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Asian Wall Street Journal: A Subversive Idea

February 06, 2001 |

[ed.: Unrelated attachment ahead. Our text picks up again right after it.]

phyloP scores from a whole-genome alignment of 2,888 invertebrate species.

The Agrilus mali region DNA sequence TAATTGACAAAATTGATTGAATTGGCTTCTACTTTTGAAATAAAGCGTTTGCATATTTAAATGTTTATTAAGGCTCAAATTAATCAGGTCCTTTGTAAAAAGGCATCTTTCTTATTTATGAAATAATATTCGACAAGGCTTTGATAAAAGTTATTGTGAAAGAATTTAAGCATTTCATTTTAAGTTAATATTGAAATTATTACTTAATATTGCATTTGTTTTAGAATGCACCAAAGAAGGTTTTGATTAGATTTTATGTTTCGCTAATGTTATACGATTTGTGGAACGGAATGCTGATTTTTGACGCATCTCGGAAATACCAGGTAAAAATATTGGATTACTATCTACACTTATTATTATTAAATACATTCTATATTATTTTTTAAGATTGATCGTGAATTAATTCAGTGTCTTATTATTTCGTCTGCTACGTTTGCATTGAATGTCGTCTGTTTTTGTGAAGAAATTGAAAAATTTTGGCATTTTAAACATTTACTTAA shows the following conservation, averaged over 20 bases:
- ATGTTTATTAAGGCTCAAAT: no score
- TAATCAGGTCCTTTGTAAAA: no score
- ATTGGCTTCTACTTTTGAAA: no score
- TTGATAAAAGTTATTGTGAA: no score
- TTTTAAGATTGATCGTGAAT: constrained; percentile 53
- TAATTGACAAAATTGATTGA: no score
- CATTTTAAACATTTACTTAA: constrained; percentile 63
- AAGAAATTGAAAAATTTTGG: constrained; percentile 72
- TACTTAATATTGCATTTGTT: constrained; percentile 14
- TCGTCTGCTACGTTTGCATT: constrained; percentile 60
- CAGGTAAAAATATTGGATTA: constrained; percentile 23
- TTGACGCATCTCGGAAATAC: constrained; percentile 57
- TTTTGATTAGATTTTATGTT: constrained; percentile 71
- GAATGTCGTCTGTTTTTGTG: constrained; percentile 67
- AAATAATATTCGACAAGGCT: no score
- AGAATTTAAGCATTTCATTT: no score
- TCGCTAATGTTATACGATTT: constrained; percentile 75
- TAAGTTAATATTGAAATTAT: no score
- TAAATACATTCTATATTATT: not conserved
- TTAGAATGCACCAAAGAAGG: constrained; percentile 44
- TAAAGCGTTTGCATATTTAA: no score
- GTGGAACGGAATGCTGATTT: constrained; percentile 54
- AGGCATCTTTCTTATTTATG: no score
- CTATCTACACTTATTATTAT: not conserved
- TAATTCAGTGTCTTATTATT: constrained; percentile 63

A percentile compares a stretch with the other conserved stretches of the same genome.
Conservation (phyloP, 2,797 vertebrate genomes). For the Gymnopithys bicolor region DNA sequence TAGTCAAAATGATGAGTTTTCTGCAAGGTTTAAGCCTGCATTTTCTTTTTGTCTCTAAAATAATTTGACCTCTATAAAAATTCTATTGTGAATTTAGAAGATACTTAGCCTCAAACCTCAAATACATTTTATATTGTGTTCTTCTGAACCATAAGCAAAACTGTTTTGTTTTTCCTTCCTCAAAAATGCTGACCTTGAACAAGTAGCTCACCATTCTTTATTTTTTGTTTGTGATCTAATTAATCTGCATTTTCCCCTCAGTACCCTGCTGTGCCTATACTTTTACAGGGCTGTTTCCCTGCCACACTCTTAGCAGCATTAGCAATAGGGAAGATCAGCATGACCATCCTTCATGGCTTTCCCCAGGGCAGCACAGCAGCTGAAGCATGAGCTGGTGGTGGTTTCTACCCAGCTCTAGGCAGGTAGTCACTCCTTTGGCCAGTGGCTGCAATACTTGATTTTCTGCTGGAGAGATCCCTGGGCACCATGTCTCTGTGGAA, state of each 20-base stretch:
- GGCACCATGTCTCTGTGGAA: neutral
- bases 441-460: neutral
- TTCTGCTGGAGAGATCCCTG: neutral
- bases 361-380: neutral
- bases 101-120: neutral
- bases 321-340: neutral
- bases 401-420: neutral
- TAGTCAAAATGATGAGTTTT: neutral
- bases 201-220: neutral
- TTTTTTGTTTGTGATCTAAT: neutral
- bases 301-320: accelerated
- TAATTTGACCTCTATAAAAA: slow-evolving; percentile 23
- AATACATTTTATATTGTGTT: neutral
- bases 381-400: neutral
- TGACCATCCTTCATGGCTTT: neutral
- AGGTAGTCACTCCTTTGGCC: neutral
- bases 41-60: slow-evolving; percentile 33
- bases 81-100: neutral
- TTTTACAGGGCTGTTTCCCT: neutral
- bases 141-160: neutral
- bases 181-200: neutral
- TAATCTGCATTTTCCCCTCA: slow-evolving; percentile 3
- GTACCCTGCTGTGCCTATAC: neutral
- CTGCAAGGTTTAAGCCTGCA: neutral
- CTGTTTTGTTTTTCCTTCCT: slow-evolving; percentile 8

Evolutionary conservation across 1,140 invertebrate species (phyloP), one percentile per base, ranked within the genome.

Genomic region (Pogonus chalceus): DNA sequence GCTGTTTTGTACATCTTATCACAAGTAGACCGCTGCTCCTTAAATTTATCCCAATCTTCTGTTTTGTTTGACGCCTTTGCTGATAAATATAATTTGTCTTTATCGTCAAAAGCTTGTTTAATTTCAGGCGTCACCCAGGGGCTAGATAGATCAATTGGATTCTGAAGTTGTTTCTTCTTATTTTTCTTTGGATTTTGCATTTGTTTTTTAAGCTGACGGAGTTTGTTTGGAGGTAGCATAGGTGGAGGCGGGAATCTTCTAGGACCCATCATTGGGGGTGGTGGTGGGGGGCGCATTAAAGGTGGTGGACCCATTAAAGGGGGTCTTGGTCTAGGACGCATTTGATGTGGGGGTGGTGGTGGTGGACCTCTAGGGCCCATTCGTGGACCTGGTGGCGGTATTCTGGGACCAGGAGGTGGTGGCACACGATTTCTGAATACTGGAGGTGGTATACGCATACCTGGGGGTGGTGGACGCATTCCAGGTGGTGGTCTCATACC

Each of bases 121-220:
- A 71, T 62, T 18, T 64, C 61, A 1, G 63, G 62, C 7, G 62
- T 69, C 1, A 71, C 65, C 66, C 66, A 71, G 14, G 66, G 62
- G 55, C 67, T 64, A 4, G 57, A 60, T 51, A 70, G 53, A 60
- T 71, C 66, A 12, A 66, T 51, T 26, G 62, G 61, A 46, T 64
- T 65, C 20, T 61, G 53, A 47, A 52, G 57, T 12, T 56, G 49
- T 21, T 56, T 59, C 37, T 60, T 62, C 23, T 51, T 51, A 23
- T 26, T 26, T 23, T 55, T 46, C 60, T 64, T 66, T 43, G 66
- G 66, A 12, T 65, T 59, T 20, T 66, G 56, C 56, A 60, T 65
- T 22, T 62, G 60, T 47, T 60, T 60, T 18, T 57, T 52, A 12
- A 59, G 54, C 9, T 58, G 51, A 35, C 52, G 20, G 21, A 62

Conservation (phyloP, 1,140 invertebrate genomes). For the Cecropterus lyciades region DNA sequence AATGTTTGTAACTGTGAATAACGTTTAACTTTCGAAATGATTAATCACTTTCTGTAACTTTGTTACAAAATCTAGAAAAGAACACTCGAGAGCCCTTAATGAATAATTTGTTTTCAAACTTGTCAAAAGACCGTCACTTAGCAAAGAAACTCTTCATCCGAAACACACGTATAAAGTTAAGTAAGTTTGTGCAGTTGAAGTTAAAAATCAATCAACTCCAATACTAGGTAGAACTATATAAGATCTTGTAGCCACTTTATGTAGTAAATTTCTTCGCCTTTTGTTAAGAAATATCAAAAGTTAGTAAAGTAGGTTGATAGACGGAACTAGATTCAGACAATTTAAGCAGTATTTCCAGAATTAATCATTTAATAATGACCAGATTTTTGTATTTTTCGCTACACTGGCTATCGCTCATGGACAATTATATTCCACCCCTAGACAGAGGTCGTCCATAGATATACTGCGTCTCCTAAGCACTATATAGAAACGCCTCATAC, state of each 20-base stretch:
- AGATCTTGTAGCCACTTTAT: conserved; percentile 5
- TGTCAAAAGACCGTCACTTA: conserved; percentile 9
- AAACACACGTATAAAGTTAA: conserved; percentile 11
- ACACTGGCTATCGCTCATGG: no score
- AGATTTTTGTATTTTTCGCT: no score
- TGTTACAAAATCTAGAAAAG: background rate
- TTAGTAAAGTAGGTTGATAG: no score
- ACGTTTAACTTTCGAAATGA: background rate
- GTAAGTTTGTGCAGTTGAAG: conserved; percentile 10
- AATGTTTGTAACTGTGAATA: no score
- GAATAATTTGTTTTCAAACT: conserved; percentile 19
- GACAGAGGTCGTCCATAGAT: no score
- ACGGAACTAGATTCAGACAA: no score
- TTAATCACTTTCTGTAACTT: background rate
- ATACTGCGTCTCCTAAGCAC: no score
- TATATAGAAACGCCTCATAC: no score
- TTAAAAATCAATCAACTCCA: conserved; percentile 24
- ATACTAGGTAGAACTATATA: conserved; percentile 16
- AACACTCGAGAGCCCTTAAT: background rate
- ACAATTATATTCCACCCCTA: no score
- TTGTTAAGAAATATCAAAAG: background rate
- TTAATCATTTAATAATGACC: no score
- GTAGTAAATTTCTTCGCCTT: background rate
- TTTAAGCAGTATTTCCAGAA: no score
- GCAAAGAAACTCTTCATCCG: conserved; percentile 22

Fighting subversion is suddenly the talk of Hong Kong. That might surprise visitors to the peaceful, cosmopolitan city, since in democratic countries subversion is rarely prosecuted, even where laws against it remain on the books. But while Hong Kong is supposed to retain the civil liberties it enjoyed as a British colony, there is still the unresolved matter of what to do about Article 23 of the Basic Law. It requires the government to enact laws "to prohibit any act of treason, secession, sedition, subversion against the Central People's Government," among other things. The government hasn't yet introduced such legislation for fear of the controversy it will create, but there are signs the activities of the Falun Dafa [group] are about to be used as an excuse to curtail freedom of speech, religion and association in the territory. Chief Executive Tung Chee Hwa has often repeated Beijing's line that Article 23 is necessary to prevent Hong Kong from becoming a "base for subversion" in China. Then last month Falun Dafa, labeled an [] by the Chinese government, rented Hong Kong's City Hall to hold a convention that recounted many stories of oppression on the mainland. The event evidently infuriated both Mr. Tung and his masters in Beijing. [] That marked the beginning of what looks increasingly like a concerted campaign to paint the Falun Dafa as [], and so pave the way for deregistering the group and introducing new legislation. [] Falun Dafa is a [group] that has attracted hundreds of thousands of members in China and abroad, []. Fearful of losing its stranglehold on civil society, the Chinese government branded Falun Dafa an [] more than a year ago and is now arresting members. However, it has never produced any evidence that could be verified by outside observers that the group is really a []. In Hong Kong, moreover, the local branch of the religion is a legally registered entity, and it has broken no law. Its members occasionally demonstrate peacefully against the oppression their colleagues face in mainland China. But so far it has not called for the overthrow of the Chinese government or taken any actions to that end. That makes it hard to see why there is any need for a subversion law to deal with this group in Hong Kong. And indeed there's no need for the law at all. As in most common-law countries, taking up arms against the government, or even planning to do so, is already prohibited under Hong Kong's laws against violence and conspiracy. Voicing dissatisfaction with the government, on the other hand, falls under the protection of free speech laws and is within the rights of any organization, even religious ones. Indeed, any law which restricted Falun Dafa's ability to criticize the central government would necessarily also catch in its net the Hong Kong press and innumerable local groups, including the Catholic Church and a group which commemorates the Tiananmen Massacre. That would deal a body blow to Hong Kong's way of life, its autonomy and ultimately its economy. If subversion means undermining the values and institutions which underpin a society, then the idea that Hong Kong needs a subversion law fits the bill. Thankfully the city is still a free enough society that this idea can be debated in the coming days. It is to be hoped that the proponents of such a law will be shown the error of their ways.